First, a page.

The priest said that one must not believe in dreams. But sometimes I fly in my dreams. I fly in the church, above the other people. And I say, look, can you see how I fly? I rise higher and then fall downwards. In Orthodoxy, spiritual power helps a lot, if you believe by heart and soul. I wanted to tell you this.10

Valentina, aged 71 (FM 2008)

In the Komi vernacular worldview, a dream is an external substance, approaching a human being from outside; it is not a vision but rather something akin to feelings. According to this understanding, it is logical that sacred objects induce certain dreams. The Komi considered dreams the most easily accessible way to make contact with the world beyond. In this way, lay people can get in touch with the sacred without the mediation of priests. So it makes sense that the priest was not happy that Valentina was fond of dreams, even if they had Christian content. However, regardless of the priest’s critical remarks, Valentina ignores his arguments because according to her it is primarily the church building and icons that bring her into contact with the divine and provide access to the transcendent:

I pick potatoes and fall ill. My blood pressure drops, heart makes trouble, I need to drink strong coffee and tea and after that I become alive. My heart gets better, but only a little bit. If I go to the church, I get much better. The church reanimates me. That’s true. I love the church. I love that spiritual power very much. There is nothing without spiritual power. If I have a pain in my heart during the night, I put icons on my chest.

Valentina (FM 2008)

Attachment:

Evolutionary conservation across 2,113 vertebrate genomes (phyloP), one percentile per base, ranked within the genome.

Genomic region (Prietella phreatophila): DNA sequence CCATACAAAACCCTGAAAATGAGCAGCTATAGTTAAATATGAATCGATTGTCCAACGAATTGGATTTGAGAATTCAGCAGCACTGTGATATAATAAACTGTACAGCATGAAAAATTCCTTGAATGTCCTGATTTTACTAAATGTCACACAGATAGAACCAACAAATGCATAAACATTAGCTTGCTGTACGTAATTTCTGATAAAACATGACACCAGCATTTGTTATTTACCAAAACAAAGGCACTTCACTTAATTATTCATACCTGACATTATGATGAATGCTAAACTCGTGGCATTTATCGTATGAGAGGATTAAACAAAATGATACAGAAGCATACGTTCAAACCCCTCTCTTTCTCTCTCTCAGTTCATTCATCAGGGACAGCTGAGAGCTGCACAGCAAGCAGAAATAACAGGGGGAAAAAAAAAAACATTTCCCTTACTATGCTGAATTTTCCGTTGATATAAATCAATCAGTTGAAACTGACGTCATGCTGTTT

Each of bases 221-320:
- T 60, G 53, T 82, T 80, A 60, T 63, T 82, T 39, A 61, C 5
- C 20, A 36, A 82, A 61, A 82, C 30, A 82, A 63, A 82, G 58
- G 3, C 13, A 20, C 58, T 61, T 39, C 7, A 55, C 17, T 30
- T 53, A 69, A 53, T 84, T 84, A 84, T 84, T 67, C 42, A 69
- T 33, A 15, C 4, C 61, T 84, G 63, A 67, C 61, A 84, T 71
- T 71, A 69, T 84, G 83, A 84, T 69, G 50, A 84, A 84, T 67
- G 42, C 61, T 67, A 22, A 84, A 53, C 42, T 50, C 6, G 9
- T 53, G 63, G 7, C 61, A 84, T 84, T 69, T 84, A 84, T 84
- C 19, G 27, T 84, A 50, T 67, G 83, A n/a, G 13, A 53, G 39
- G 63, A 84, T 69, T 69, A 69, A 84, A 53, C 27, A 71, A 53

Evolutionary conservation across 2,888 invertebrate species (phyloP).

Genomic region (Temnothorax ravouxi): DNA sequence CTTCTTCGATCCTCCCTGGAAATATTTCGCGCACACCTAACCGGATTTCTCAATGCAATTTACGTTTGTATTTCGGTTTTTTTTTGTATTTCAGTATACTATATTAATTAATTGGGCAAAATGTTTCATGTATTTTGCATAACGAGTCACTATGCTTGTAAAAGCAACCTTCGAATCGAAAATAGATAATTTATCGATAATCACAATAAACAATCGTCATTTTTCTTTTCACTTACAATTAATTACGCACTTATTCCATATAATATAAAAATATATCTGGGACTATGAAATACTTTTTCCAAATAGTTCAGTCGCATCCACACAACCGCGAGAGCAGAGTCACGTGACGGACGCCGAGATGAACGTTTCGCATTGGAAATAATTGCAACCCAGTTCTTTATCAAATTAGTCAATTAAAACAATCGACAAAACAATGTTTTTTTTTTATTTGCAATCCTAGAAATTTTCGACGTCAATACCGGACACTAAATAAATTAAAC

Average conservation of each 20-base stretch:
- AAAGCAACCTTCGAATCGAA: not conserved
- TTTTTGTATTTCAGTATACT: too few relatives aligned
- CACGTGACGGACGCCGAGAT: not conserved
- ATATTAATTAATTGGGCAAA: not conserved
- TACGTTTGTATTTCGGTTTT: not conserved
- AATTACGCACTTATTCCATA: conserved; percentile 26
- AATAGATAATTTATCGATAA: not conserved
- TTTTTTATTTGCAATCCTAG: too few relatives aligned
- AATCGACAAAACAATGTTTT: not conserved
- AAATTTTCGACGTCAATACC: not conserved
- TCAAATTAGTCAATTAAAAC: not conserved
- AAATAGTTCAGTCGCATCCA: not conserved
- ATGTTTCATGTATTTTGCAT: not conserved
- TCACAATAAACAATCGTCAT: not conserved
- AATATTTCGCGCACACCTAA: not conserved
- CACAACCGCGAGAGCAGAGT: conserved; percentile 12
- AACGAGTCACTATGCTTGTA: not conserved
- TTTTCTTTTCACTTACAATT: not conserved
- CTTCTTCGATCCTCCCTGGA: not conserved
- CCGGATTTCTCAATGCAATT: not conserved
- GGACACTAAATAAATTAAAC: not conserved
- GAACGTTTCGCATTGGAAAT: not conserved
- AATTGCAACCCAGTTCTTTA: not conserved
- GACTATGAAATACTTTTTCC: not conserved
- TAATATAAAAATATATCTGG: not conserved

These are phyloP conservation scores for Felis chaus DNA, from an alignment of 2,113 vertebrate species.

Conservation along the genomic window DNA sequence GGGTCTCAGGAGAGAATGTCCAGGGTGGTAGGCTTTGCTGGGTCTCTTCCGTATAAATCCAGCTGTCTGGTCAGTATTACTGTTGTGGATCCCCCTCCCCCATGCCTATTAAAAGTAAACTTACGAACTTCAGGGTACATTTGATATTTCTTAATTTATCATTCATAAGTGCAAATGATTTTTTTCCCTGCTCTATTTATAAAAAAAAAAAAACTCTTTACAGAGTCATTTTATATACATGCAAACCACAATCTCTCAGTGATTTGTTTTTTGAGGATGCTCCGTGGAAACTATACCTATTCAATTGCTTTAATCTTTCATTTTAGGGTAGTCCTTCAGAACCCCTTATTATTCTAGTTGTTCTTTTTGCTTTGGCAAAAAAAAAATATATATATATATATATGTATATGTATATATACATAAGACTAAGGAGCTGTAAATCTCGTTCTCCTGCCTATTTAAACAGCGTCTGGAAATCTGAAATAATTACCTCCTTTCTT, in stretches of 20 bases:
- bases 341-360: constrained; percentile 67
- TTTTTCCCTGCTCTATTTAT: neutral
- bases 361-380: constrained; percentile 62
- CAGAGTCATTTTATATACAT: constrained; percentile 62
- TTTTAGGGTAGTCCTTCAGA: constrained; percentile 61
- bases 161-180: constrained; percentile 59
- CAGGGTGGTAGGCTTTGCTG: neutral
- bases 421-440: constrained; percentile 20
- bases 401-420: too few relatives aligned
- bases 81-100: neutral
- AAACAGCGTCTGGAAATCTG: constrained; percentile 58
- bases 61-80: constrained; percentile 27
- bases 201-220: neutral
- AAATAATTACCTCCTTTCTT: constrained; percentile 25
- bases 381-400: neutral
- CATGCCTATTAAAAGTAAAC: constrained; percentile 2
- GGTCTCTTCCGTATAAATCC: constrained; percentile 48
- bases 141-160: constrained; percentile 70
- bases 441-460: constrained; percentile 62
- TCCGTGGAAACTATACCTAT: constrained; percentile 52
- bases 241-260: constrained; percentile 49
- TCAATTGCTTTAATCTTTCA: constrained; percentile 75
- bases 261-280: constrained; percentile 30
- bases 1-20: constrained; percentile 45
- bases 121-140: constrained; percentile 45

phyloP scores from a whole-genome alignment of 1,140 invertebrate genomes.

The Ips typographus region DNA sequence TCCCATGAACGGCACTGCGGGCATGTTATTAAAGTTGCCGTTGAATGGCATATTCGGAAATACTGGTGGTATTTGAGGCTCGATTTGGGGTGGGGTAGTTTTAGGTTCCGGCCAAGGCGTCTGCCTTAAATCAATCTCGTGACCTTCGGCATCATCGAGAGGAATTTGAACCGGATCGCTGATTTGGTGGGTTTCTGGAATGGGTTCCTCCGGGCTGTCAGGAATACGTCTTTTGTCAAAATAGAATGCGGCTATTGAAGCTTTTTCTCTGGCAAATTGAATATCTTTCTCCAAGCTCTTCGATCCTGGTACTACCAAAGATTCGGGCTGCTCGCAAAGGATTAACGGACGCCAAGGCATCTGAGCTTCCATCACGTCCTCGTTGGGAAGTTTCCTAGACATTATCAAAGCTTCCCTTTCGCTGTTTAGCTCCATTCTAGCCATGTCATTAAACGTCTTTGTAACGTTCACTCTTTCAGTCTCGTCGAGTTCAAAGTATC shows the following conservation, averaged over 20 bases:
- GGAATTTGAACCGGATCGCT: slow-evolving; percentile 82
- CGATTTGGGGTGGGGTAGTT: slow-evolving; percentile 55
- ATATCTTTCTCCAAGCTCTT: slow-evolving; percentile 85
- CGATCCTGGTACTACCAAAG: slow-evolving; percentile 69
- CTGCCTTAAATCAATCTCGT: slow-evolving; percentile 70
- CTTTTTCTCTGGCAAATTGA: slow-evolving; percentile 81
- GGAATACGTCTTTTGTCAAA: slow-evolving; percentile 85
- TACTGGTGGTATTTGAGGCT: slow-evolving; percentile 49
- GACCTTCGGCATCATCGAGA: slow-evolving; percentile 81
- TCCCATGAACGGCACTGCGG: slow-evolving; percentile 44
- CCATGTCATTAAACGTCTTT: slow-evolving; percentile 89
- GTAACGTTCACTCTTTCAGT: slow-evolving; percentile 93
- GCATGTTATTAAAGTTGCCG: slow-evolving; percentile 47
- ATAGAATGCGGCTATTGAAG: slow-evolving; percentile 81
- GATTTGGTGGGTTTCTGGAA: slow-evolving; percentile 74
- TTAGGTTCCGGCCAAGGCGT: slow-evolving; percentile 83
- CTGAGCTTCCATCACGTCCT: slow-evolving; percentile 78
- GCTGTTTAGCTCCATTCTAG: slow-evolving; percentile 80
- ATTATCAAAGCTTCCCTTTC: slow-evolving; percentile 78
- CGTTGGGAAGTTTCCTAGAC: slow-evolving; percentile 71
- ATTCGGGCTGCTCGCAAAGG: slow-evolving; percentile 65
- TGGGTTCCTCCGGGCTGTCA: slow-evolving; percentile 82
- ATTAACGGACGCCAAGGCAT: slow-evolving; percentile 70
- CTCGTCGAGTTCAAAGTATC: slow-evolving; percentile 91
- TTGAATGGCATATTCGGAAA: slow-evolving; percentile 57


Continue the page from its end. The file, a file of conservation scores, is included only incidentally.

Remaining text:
The tangible qualities of Orthodox church buildings as well as the perceived healing power of icons make the faith meaningful for Komi women.11 According to them, the concept of spiritual power (manifested in dreams and visions,12 icons and church buildings) constitutes a significant aspect of the Orthodox faith. As this vernacular perception of Orthodoxy is not fully accepted by the Church, this understanding remains outside of institutional dogma. In addition, the increasing prominence of home prayers, although recognized and promoted by the Church, steers the core of individual religious practice away from the public religious sphere, leading to women’s Orthodox faith being somewhat hidden. In turn, this avoidance of public manifestation constitutes grounds for confusion from the viewpoint of the Evangelicals, who consider talking about one’s faith very important.

2 Evangelical Mission in Don Village: Confronting Spiritual Challenges

In 2003 an American missionary together with two Russian missionaries (one of whom later became the group’s pastor) established an Evangelical mission in Don village, 200 kilometers from the Komi capital Syktyvkar and fifteen kilometers from the district center Kulömdin.13 By Komi standards Don is a small village, with 300 inhabitants. The Evangelical group we focus on includes approximately fifteen to twenty regular members. The group formed around the William Wood Mission, which reaches out to surrounding villages within a radius of fifty to seventy kilometers.14 Although the core of the Evangelical group is small, their social initiatives (see Koosa and Leete 2014) as well as public image (see Koosa 2015) guarantee that they are rather well known among the population of the region.

The Protestant church in Don village has encountered numerous obstacles in its activities. The ROC, people from surrounding villages, the local administration, and journalists have all accused the Evangelicals of being American spies or, at least, strangers and agents of foreign influence. This rather demanding social environment makes the Evangelicals very careful in choosing their social strategy as well as their approach to the differences between Russian Orthodoxy and Protestantism. Some of these challenges concern tolerance of people’s appreciation of Orthodox spiritual symbols and rituals even when attending Evangelical services, as well as the overall emotional tone of ritual behavior and everyday conduct.

Core members of the Don Evangelical group often talk of their faith in relation to experiencing an enhanced ability to feel and radiate positive emotions, and by describing the inner peace they have found after accepting God. Protestants see their main goal as revealing the truth of the Gospel to non-Evangelicals and hence arrange emotionally engaging services that enable them to attract and maintain congregation numbers.